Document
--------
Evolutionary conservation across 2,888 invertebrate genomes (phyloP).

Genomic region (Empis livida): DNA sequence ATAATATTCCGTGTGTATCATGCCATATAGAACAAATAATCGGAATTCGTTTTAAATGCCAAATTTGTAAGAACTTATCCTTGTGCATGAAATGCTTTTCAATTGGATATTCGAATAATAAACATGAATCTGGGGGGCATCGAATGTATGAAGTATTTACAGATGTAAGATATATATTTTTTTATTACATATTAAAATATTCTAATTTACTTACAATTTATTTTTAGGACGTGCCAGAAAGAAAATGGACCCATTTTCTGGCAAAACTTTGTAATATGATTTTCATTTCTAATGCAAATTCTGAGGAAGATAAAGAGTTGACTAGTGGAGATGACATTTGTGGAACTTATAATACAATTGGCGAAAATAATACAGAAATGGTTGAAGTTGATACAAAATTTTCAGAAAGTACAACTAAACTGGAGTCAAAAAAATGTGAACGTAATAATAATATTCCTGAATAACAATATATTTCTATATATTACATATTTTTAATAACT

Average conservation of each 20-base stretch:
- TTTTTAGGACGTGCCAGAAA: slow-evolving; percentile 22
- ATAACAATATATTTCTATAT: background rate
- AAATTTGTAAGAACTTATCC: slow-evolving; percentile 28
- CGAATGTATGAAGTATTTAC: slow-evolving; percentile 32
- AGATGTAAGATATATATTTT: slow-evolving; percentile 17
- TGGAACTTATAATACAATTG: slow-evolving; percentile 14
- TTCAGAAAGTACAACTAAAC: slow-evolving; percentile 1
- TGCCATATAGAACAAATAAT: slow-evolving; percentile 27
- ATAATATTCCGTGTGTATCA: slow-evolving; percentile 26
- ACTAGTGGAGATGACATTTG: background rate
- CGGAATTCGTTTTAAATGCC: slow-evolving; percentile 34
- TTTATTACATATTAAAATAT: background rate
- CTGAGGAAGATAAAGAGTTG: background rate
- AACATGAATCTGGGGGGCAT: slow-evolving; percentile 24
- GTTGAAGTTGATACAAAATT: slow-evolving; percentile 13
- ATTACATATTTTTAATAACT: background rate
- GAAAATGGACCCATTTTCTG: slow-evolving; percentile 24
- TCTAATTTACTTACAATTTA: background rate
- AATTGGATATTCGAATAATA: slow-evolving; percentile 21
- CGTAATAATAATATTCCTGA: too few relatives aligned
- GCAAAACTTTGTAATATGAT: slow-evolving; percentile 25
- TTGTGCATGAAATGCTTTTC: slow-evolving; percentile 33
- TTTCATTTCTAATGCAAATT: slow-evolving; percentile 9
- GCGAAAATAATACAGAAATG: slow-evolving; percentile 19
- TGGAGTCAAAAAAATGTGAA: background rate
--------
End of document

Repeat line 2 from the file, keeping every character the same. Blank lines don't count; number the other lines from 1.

Genomic region (Empis livida): DNA sequence ATAATATTCCGTGTGTATCATGCCATATAGAACAAATAATCGGAATTCGTTTTAAATGCCAAATTTGTAAGAACTTATCCTTGTGCATGAAATGCTTTTCAATTGGATATTCGAATAATAAACATGAATCTGGGGGGCATCGAATGTATGAAGTATTTACAGATGTAAGATATATATTTTTTTATTACATATTAAAATATTCTAATTTACTTACAATTTATTTTTAGGACGTGCCAGAAAGAAAATGGACCCATTTTCTGGCAAAACTTTGTAATATGATTTTCATTTCTAATGCAAATTCTGAGGAAGATAAAGAGTTGACTAGTGGAGATGACATTTGTGGAACTTATAATACAATTGGCGAAAATAATACAGAAATGGTTGAAGTTGATACAAAATTTTCAGAAAGTACAACTAAACTGGAGTCAAAAAAATGTGAACGTAATAATAATATTCCTGAATAACAATATATTTCTATATATTACATATTTTTAATAACT